Hundreds of FBI agents and former agents are expected to gather at the U.S. District Courthouse here this morning in a "silent vigil" of support for three former FBI officials indicted on charges of approving illegal break-ins.

Former acting director L. Patrick Gray III, and two high-ranking aides, W. Mark Felt and Edward S. Miller, are scheduled to be arraigned at 9:30 on charges they conspired to violate the civil rights of friends and relatives of members of the radical Weather Underground in the early 1973s. It is alleged they approved break-ins by agents from the FBI's New York office.

One source familiar with the planned demostration predicted yesterday that 300 agents from FBI headquarters, 250 from the Washington field office and 200 from New York are expected.

Other agents are expected from Baltimore, Alexandria, Norfolk, Richmond, Newark, Philadelphia, Detroit and New Haven.

One organizer, who asked not to be identified, predicted the demonstration would be similar to one held in New York last year in support of John J. Kearney, an FBI supervisor who was the first person indicted in the ease. Prosecution of him was dropped as part of the Justice Department's resolution of the case.

Edward P. Morgan, a Washington attorney and former agent, aid he will make a brief statement of support in behalf of former FBI agents. "We're hoping for a very quiet, dignified affair," he said.

New FBI Director William H. Webster said during a Senate appropriations subcommittee hearing yesterday that the planned vigil is not sanctined by the FBI and that all participants will be acting on their own time and expense.

Webster said he felt the demonstration was "a fraternal show of support" for "those caught in a change of standards" and not a disagreement with new federal guidelines that prohibit such warrantless break-ins.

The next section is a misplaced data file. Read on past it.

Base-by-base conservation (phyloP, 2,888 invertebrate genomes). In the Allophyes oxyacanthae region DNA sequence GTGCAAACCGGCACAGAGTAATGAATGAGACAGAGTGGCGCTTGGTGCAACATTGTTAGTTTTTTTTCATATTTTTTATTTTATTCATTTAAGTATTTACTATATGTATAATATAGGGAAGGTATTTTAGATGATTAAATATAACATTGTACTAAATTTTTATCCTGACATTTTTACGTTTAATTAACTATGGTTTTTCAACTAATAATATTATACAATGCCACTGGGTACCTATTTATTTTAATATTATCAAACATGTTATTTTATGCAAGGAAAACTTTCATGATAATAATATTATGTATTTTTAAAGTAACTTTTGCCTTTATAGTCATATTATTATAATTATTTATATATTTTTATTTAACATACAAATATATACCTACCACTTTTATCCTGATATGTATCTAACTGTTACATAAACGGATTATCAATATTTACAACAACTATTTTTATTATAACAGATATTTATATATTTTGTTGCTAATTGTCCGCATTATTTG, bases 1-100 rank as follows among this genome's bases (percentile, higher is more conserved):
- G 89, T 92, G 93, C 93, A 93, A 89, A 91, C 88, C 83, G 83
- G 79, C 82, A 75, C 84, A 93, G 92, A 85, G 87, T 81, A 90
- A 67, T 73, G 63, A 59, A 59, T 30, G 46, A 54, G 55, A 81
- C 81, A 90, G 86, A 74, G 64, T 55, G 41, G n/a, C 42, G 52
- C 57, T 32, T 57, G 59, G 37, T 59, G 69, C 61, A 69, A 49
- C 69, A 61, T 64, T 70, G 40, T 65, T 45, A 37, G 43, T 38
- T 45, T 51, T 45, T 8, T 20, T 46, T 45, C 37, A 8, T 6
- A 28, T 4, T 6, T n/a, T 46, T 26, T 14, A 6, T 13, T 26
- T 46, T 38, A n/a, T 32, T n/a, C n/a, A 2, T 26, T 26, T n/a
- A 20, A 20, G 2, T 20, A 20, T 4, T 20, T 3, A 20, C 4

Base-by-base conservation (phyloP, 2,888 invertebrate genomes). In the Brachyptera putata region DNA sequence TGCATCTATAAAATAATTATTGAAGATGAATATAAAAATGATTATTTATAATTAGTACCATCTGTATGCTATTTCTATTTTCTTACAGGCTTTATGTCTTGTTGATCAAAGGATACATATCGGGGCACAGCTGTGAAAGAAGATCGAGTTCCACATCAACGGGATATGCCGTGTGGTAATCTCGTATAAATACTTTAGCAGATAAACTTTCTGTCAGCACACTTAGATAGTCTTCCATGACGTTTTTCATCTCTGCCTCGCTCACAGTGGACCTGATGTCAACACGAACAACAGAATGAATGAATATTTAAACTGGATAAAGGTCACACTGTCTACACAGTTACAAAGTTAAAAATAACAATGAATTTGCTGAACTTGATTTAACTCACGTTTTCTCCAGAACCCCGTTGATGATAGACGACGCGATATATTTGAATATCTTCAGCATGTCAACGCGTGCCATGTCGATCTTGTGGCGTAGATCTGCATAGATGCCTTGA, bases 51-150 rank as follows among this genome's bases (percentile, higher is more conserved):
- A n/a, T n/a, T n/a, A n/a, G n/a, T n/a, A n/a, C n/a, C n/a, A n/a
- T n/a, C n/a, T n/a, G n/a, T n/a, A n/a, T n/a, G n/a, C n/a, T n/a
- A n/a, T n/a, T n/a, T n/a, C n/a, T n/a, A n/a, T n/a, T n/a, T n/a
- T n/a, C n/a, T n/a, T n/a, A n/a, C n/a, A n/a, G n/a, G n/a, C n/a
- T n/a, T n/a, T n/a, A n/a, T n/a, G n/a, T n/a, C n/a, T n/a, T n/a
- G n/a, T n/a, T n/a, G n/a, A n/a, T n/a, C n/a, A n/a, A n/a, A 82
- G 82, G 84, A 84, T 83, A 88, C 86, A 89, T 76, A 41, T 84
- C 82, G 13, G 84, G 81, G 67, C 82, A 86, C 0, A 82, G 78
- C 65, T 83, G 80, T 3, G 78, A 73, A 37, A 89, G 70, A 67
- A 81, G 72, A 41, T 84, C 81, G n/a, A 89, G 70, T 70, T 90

But today's scheduled congregation of FBI agents and former agents, coupled with the recent criticisms by J. Wallace LaPrade, an assistant FBI director being disciplined for allegedly lying during the investigation, and complaints by more than 60 New York field agents also facing discipline, show that the controversy over Attorney General Griffin B. Bell's resolution of the FBI inquiry is far from over.

Bell, told a Senate appropriations subcommittee yesterday that he has had "a lot of second thoughts" about his decision not to indict LaPrade on charges he lied to a federal grand jury about his role in the break-ins.

LePrade, former head of the FBI's New York office, has leveled a series of charges against Bell and the Carter administration since being told last week that he is being fired instead of prosecuted.

He challenged Bell to a television debate and accused the Carter adminstration of politicizing the bureau. He also said this administration is continuing warrantless investigations similar to the break-ins conducted in search of the Weather Underground.